Question 1: What are the Guarantees that Mayday PAC will Actually Do What it Says it Will Do? The mayday.us website features a frequently asked questions page and a general, informal essay about the PAC’s plan. But there are no firm commitments. No adopted bylaws. No document explaining exactly who is making decisions and how. This is from an organization that’s asking you to surrender $500, $1000, or $2500 of your own money to be used at its discretion. Is that appropriate without verification?

    Question 2: Do Big Money Donors get a Big Say in Mayday PAC Campaign Spending? One way to think of the “matching funds” idea behind Mayday PAC is that a very small number of people are funding half the Mayday PAC operation — a very small group with very unusual financial interests. Did these big money matching donors secure any agreements from Mayday PAC as a condition of their participation? Do the big money donors obtain unusual access to Mayday PAC leadership? Do they play a formal or informal role in making decisions about how Mayday PAC spends its money?

    Question 3: How Will Mayday PAC Choose the 5 Recipients of its Spending? As its own FAQ concedes, there are many more candidates than just five who support campaign finance reform. How do donors know that their money won’t be used for big spending on behalf of candidates who say they like campaign finance reform … and an end to environmental regulation? Or who like campaign finance reform … and tax breaks for multinational corporations? The Mayday PAC declares that when sorting out possible candidates to support, its leaders will avoid extremists “by selecting people who otherwise seem trustworthy and reliable.” But who decides what’s “trustworthy and reliable?” There is no clearly articulated standard by which this highly subjective decision will be made — and there should be.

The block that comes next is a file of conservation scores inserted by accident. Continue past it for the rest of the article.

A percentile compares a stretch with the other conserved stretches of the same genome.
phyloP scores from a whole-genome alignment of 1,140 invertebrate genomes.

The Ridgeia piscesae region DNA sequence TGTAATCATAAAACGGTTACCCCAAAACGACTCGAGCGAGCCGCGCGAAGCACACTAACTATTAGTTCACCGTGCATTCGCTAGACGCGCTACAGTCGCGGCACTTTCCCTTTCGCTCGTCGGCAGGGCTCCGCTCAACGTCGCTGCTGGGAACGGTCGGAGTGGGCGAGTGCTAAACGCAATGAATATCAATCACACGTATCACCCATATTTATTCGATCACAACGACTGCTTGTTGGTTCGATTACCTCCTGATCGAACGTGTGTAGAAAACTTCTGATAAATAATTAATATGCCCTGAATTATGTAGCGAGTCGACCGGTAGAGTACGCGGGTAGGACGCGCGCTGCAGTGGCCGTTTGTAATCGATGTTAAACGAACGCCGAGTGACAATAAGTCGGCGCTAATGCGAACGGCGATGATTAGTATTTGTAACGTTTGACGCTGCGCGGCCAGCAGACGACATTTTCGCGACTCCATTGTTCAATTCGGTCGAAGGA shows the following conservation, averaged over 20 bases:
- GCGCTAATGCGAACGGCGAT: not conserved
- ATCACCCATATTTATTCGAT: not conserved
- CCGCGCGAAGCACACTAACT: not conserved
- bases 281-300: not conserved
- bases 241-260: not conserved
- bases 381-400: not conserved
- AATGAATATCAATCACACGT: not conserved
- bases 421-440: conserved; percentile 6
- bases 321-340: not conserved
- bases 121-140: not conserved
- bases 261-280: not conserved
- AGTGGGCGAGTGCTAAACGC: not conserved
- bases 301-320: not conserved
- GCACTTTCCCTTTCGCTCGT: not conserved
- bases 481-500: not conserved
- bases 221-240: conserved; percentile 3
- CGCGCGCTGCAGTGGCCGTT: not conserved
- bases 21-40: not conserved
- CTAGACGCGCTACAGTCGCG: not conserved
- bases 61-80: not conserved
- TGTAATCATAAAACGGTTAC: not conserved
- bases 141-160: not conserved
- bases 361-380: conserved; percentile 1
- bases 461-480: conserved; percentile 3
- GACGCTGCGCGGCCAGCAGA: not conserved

It’s tempting to jump on the Mayday PAC bandwagon because it uses nice phrases like “money out of politics.” Time and again, though, American political groups have demonstrated a tendency toward spin, deceit and occasional downright chicanery. Mayday PAC should not be surprised to find that people who feel burned by the American political system have some reservations when they’re approached by groups asking for another donation that, this time, really, will fix everything.

    I’m going to pose these questions directly to the Mayday PAC right now. I promise to share any answers I receive with you. If you don’t see any posted answers, you’ll know I haven’t gotten a response.


    UPDATE, 7/8/14: The Mayday PAC has responded with answers to my questions, which you can find here.

    Keep Conservatives United PAC Encourages Conservatives To Attack Each Other, And Robots

    In a little bit less than two weeks, Republicans in the 6th congressional district will have the chance to vote in a runoff election to make a final choice of a candidate to represent them in the general election this November. It’s rarely easy to decide how to vote, but this year, 6th congressional district Republicans are getting some assistance from a group that calls itself Keep Conservatives United.